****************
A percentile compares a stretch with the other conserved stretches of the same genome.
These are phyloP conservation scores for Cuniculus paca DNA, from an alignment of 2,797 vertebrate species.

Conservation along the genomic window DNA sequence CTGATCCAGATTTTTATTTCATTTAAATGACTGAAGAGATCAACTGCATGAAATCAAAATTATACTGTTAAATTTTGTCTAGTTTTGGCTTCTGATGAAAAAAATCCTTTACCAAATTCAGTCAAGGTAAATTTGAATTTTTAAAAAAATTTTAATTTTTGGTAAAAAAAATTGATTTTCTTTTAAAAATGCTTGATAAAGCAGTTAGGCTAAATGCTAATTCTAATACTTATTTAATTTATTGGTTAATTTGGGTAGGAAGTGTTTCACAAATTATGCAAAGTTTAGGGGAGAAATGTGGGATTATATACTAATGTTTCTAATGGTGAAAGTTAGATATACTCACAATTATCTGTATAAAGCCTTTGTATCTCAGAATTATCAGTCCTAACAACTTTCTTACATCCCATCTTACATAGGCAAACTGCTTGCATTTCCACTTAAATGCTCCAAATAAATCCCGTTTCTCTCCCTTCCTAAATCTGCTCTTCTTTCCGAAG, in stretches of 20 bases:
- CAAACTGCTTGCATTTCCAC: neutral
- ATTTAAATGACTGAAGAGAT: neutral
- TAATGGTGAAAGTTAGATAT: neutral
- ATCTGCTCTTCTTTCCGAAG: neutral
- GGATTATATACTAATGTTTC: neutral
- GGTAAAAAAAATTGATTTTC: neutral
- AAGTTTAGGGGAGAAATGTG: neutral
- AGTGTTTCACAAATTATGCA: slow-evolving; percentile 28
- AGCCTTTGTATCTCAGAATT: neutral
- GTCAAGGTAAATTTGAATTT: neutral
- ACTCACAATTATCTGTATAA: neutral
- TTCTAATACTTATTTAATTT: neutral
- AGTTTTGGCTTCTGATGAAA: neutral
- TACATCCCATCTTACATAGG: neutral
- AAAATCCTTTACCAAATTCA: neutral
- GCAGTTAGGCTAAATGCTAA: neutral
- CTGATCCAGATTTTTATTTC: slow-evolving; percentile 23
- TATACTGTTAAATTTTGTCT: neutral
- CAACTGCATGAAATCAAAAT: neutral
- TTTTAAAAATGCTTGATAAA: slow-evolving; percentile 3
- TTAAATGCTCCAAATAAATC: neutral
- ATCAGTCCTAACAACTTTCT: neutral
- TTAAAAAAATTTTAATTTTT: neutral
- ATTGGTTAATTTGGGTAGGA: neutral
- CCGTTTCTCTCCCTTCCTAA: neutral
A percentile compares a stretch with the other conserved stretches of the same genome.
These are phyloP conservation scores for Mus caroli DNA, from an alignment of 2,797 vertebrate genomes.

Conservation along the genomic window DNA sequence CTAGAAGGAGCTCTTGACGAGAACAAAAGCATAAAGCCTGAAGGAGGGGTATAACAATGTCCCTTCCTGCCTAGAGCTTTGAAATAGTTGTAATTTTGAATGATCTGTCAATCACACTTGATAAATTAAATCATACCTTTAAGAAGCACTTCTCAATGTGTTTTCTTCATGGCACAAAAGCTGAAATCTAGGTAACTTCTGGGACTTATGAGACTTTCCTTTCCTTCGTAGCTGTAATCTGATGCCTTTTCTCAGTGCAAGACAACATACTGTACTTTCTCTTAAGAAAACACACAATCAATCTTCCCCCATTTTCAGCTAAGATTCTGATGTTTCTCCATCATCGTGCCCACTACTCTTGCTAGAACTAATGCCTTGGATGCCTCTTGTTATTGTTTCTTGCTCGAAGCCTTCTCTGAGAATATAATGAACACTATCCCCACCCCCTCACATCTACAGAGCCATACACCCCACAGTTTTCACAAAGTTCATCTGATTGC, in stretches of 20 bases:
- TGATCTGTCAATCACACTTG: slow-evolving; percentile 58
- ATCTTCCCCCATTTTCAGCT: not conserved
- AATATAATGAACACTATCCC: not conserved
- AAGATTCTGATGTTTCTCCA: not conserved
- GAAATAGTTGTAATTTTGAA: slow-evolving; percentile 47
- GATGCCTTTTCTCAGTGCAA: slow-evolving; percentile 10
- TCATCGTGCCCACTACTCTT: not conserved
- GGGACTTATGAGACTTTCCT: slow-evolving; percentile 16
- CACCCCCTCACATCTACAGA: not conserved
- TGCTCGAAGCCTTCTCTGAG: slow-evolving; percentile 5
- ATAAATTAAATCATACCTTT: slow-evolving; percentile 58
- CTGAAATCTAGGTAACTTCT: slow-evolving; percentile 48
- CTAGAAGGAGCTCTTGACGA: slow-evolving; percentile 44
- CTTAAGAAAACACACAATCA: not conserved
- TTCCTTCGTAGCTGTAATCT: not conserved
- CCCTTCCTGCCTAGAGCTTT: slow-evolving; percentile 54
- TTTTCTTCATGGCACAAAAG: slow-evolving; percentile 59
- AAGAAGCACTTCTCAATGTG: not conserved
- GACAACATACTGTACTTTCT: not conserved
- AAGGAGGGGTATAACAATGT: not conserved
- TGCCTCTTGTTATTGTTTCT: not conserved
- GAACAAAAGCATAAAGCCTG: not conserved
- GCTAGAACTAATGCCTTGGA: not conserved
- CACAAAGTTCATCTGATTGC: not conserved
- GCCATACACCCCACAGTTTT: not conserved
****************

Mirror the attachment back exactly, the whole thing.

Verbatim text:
A percentile compares a stretch with the other conserved stretches of the same genome.
These are phyloP conservation scores for Cuniculus paca DNA, from an alignment of 2,797 vertebrate species.

Conservation along the genomic window DNA sequence CTGATCCAGATTTTTATTTCATTTAAATGACTGAAGAGATCAACTGCATGAAATCAAAATTATACTGTTAAATTTTGTCTAGTTTTGGCTTCTGATGAAAAAAATCCTTTACCAAATTCAGTCAAGGTAAATTTGAATTTTTAAAAAAATTTTAATTTTTGGTAAAAAAAATTGATTTTCTTTTAAAAATGCTTGATAAAGCAGTTAGGCTAAATGCTAATTCTAATACTTATTTAATTTATTGGTTAATTTGGGTAGGAAGTGTTTCACAAATTATGCAAAGTTTAGGGGAGAAATGTGGGATTATATACTAATGTTTCTAATGGTGAAAGTTAGATATACTCACAATTATCTGTATAAAGCCTTTGTATCTCAGAATTATCAGTCCTAACAACTTTCTTACATCCCATCTTACATAGGCAAACTGCTTGCATTTCCACTTAAATGCTCCAAATAAATCCCGTTTCTCTCCCTTCCTAAATCTGCTCTTCTTTCCGAAG, in stretches of 20 bases:
- CAAACTGCTTGCATTTCCAC: neutral
- ATTTAAATGACTGAAGAGAT: neutral
- TAATGGTGAAAGTTAGATAT: neutral
- ATCTGCTCTTCTTTCCGAAG: neutral
- GGATTATATACTAATGTTTC: neutral
- GGTAAAAAAAATTGATTTTC: neutral
- AAGTTTAGGGGAGAAATGTG: neutral
- AGTGTTTCACAAATTATGCA: slow-evolving; percentile 28
- AGCCTTTGTATCTCAGAATT: neutral
- GTCAAGGTAAATTTGAATTT: neutral
- ACTCACAATTATCTGTATAA: neutral
- TTCTAATACTTATTTAATTT: neutral
- AGTTTTGGCTTCTGATGAAA: neutral
- TACATCCCATCTTACATAGG: neutral
- AAAATCCTTTACCAAATTCA: neutral
- GCAGTTAGGCTAAATGCTAA: neutral
- CTGATCCAGATTTTTATTTC: slow-evolving; percentile 23
- TATACTGTTAAATTTTGTCT: neutral
- CAACTGCATGAAATCAAAAT: neutral
- TTTTAAAAATGCTTGATAAA: slow-evolving; percentile 3
- TTAAATGCTCCAAATAAATC: neutral
- ATCAGTCCTAACAACTTTCT: neutral
- TTAAAAAAATTTTAATTTTT: neutral
- ATTGGTTAATTTGGGTAGGA: neutral
- CCGTTTCTCTCCCTTCCTAA: neutral
A percentile compares a stretch with the other conserved stretches of the same genome.
These are phyloP conservation scores for Mus caroli DNA, from an alignment of 2,797 vertebrate genomes.

Conservation along the genomic window DNA sequence CTAGAAGGAGCTCTTGACGAGAACAAAAGCATAAAGCCTGAAGGAGGGGTATAACAATGTCCCTTCCTGCCTAGAGCTTTGAAATAGTTGTAATTTTGAATGATCTGTCAATCACACTTGATAAATTAAATCATACCTTTAAGAAGCACTTCTCAATGTGTTTTCTTCATGGCACAAAAGCTGAAATCTAGGTAACTTCTGGGACTTATGAGACTTTCCTTTCCTTCGTAGCTGTAATCTGATGCCTTTTCTCAGTGCAAGACAACATACTGTACTTTCTCTTAAGAAAACACACAATCAATCTTCCCCCATTTTCAGCTAAGATTCTGATGTTTCTCCATCATCGTGCCCACTACTCTTGCTAGAACTAATGCCTTGGATGCCTCTTGTTATTGTTTCTTGCTCGAAGCCTTCTCTGAGAATATAATGAACACTATCCCCACCCCCTCACATCTACAGAGCCATACACCCCACAGTTTTCACAAAGTTCATCTGATTGC, in stretches of 20 bases:
- TGATCTGTCAATCACACTTG: slow-evolving; percentile 58
- ATCTTCCCCCATTTTCAGCT: not conserved
- AATATAATGAACACTATCCC: not conserved
- AAGATTCTGATGTTTCTCCA: not conserved
- GAAATAGTTGTAATTTTGAA: slow-evolving; percentile 47
- GATGCCTTTTCTCAGTGCAA: slow-evolving; percentile 10
- TCATCGTGCCCACTACTCTT: not conserved
- GGGACTTATGAGACTTTCCT: slow-evolving; percentile 16
- CACCCCCTCACATCTACAGA: not conserved
- TGCTCGAAGCCTTCTCTGAG: slow-evolving; percentile 5
- ATAAATTAAATCATACCTTT: slow-evolving; percentile 58
- CTGAAATCTAGGTAACTTCT: slow-evolving; percentile 48
- CTAGAAGGAGCTCTTGACGA: slow-evolving; percentile 44
- CTTAAGAAAACACACAATCA: not conserved
- TTCCTTCGTAGCTGTAATCT: not conserved
- CCCTTCCTGCCTAGAGCTTT: slow-evolving; percentile 54
- TTTTCTTCATGGCACAAAAG: slow-evolving; percentile 59
- AAGAAGCACTTCTCAATGTG: not conserved
- GACAACATACTGTACTTTCT: not conserved
- AAGGAGGGGTATAACAATGT: not conserved
- TGCCTCTTGTTATTGTTTCT: not conserved
- GAACAAAAGCATAAAGCCTG: not conserved
- GCTAGAACTAATGCCTTGGA: not conserved
- CACAAAGTTCATCTGATTGC: not conserved
- GCCATACACCCCACAGTTTT: not conserved